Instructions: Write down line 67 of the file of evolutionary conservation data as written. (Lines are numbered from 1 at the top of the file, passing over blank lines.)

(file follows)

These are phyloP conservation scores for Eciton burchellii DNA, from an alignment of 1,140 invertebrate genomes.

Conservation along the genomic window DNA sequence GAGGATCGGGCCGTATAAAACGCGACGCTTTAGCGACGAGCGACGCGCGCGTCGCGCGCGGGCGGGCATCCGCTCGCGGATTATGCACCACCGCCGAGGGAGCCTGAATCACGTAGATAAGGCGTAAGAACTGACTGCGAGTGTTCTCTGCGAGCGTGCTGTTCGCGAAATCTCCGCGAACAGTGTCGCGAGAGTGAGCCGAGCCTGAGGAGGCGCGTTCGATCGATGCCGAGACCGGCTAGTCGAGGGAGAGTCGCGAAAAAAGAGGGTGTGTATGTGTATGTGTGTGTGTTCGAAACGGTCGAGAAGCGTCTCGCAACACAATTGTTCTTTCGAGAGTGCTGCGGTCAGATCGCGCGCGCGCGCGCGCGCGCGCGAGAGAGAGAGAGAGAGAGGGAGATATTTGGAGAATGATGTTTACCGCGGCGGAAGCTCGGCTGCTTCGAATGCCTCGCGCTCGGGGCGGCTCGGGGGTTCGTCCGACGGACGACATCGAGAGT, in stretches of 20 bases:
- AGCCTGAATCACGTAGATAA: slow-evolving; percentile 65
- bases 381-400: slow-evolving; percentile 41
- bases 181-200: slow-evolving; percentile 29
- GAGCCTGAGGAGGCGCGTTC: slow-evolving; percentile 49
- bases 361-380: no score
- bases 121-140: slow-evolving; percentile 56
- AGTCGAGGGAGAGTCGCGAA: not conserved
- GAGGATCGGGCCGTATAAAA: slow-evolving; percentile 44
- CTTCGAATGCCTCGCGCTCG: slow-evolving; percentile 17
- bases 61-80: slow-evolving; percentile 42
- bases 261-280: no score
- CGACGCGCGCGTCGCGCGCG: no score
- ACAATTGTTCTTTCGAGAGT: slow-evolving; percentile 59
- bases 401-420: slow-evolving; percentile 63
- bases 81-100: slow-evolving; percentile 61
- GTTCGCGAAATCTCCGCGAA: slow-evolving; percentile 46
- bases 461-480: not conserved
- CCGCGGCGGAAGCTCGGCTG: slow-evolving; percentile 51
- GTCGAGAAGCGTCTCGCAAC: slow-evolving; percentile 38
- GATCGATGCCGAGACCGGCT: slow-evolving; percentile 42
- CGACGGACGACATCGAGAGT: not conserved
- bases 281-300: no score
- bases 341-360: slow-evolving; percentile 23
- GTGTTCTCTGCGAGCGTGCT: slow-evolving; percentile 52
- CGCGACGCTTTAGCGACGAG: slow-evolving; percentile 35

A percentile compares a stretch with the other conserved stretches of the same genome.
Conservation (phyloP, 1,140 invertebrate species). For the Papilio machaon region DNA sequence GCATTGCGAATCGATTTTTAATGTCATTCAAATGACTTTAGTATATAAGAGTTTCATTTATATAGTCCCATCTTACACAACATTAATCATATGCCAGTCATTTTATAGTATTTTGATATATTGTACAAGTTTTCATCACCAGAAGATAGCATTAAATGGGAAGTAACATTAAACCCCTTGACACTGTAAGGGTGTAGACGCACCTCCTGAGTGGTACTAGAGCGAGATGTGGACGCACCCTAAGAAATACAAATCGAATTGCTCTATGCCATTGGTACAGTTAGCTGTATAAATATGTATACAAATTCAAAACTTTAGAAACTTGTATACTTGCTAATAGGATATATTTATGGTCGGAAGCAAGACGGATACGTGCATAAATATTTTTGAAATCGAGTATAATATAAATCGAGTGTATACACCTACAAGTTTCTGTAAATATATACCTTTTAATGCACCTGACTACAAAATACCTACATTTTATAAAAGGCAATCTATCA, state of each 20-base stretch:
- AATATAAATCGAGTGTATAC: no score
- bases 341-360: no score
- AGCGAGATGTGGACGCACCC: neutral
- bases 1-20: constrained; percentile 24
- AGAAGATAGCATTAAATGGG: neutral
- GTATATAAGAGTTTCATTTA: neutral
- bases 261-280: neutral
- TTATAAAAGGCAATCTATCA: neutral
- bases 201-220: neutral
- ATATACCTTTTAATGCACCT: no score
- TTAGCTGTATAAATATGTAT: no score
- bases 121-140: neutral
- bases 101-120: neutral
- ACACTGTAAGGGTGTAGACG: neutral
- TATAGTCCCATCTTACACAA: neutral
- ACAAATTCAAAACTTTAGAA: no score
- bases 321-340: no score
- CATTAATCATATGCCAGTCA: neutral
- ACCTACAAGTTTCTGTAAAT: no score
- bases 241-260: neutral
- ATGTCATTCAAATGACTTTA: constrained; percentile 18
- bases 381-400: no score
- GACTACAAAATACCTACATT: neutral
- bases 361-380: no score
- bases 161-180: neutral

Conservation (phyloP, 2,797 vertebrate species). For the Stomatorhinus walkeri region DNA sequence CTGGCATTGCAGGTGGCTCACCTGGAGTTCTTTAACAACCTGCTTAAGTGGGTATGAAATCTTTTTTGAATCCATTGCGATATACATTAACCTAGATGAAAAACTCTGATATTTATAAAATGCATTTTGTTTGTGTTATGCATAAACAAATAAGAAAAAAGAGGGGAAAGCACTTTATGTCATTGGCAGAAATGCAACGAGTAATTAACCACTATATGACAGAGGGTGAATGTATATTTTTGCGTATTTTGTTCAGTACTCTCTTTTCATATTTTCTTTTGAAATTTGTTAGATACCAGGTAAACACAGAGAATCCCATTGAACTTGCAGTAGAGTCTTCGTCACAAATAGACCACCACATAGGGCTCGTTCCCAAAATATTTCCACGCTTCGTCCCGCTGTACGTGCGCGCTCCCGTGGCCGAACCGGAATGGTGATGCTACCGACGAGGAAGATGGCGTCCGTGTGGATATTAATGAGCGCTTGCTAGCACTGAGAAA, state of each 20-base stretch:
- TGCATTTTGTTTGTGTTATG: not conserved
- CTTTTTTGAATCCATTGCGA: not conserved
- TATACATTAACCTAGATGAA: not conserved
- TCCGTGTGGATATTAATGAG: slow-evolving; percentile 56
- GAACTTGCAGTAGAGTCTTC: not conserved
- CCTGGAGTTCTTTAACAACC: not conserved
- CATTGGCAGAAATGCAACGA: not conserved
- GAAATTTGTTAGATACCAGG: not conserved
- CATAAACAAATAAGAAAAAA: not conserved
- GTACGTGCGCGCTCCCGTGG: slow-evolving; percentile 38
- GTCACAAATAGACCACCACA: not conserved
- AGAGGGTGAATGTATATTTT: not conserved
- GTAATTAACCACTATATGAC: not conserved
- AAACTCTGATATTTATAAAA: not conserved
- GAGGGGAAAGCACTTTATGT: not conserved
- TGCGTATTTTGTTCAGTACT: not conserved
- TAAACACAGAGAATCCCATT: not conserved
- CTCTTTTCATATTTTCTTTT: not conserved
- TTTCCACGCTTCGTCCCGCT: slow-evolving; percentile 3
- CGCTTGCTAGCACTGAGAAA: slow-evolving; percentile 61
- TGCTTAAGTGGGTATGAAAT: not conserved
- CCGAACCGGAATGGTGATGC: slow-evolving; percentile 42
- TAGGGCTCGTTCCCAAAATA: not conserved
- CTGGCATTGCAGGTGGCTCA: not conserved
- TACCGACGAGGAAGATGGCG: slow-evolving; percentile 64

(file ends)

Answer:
- AGAGGGTGAATGTATATTTT: not conserved